“must take into consideration the possibility of biophysically relevant interactions between symbolic (cultural) systems and the material world that are historically variable and that are not compensated for by natural adaptation. This implies a conception of cultural evolution beyond anthropological adaptationism” [13].
As I have suggested elsewhere [14], there are currents of evolutionary theory that provide an explanation of human beings ways on Earth that meets these requirements and should not be overlooked by environmental sociologists. They may serve as underlying foundations for an environmental sociology that puts an updated notion of socionatural metabolism at its core. On the one hand, Historical Ecology claims that changes in socionatural relations are caused by history rather than evolution, focusing on the interaction between cultures and environments, the latter beinf adapted to societies and not the opposite way [15]. Human agency is thus fully recognized as a transformative force [16,17]. On its part, niche-construction theory holds that organisms do adapt to their environments changing them through a strategy of niche-construction that in the case of human beings is turbocharged by cultural accumulation and transmission [18,19,20]. That is why adaptationism should be reconsidered as a model for explaining human-environment relations, replacing it instead with a model that puts emphasis on a transformative human agency that is both the problem (creating the ecological crisis in the first place) and the remedy (providing solutions through a number of ways) [21].
Moreover, niche-construction theory, grounded as it is in the operations of human culture in a given environmental context, leaves room for recognizing that any socionatural interaction is socially bounded and culturally constrained. Instead of possessing unique features in any given time and space, socionatural relations vary relatively in different social settings, thus producing disparate “socio-ecological regimes” [22]. This is an advantage over rigidly anti-essentialist views of nature, since that plurality of regimes is encompassed under the broader context of a universal drive towards aggressive adaptation—a species drive. It should be added that this interplay between structure and variation belongs quite naturally to the province of sociology.
As a result, the universal human drive towards adaptation manages exhibits a good deal of variability, since the social re-construction of nature in which it consists leads to different socio-ecological regimes depending on local circumstances as much as on cultural representations. In fact, they interact continuously. However, it is also true that national and local societies are gradually converging around a “Western” Weltanschaaung that unifies values and technologies alike. Globalization and digiticization are accelerating this process, by which particular patterns of socionatural interaccion are being eroded.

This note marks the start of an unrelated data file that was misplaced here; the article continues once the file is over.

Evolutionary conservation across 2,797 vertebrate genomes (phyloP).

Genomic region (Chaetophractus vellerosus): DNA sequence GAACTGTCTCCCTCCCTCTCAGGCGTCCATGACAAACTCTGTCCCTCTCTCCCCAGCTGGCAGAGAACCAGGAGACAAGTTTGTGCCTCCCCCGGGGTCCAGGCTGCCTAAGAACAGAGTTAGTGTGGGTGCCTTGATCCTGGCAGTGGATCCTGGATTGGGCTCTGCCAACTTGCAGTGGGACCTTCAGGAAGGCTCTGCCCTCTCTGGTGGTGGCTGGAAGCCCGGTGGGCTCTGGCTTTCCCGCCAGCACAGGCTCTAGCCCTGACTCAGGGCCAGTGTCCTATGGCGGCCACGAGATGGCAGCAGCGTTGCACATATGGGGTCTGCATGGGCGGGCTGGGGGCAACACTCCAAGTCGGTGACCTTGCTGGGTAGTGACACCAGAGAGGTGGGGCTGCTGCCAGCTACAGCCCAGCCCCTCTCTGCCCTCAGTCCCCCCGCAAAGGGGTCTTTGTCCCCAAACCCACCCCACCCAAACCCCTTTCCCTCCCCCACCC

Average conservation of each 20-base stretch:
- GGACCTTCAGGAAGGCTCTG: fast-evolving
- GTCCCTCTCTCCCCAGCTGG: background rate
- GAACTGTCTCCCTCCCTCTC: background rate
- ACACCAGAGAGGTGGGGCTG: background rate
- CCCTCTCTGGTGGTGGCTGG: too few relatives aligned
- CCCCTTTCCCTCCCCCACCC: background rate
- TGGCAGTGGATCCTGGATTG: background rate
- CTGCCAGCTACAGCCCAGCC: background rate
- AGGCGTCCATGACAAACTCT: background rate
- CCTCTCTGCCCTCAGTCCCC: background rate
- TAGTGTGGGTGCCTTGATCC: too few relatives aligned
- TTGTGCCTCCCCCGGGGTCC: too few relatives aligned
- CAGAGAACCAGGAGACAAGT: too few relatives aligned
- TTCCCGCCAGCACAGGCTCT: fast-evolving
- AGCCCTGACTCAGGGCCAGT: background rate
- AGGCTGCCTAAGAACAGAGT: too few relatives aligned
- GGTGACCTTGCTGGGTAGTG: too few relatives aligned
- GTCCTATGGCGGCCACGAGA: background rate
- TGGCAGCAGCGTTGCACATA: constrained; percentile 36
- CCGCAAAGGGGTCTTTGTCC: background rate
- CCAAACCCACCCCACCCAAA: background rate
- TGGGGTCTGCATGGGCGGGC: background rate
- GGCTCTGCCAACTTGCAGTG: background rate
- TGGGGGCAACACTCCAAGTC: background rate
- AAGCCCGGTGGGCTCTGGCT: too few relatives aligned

Nevertheless, an important side-effect of the Anthropocenic narrative is the normalization of capitalism. By stressing the species ways of being rather than blaming particular episodes of human history, the Anthropocene suggest that the aggressive adaptation to the natural environment is a universal human drive, a permanent feature of socionatural relations—not a trait of capitalism or the particular effect of the capitalistic treatment of nature. The idea that capitalism “produces” nature, thus, is misleading [23]. It is true that, in Smith’s own phrasing, “first nature” is replaced by an entirely different, produced, “nature”. However, capitalism is an accelerator of an otherwise unavoidable process of human colonization and transformation of the environment, not its prime cause. Needless to say, the way in which capitalism “produces” nature merits research as a particular—and particularly intense—episode of a wider story [24].
Another feature of socionatural relations that the Anthropocene has reinforced and thus highlighted is hybridity. Environmental sociologists have claimed for long a time now that hybrids are the new normal in this realm, so that the discipline is now well-prepared for recognizing the degree in which this feature has been intensified in the Anthropocene. As Bruno Latour argued, hybrids do not fall into either of the competing categories of social or natural but instead weave together elements of both. Humans and non-humans cannot be separated anymore, rather they are embedded in networks where their respective boundaries become increasingly diffuse [25]. The social and the natural, in other words, should be seen as “actively generated co-constructions” [26]. Society and nature influence each other at all levels, making society a natural force as much as making nature a societal force [27]. The Anthropocene shows, in a number of ways, how difficult it has become to disentangle the natural and the social—but mostly because the natural has been colonized by the social, influenced by it, transformed in different degrees. There is no pure nature anymore, but different scales of “naturalness” depending on the particular history of a living being, a natural process, an ecosystem. Although society and nature are now coupled and they form actually a socionatural entanglement, social and natural agency should not be conflated: human actors are more powerful agents of change than natural actants. An Anthropocenic turn in environmental sociology must recognize the primacy of human transformative powers, both intentional and unintentional.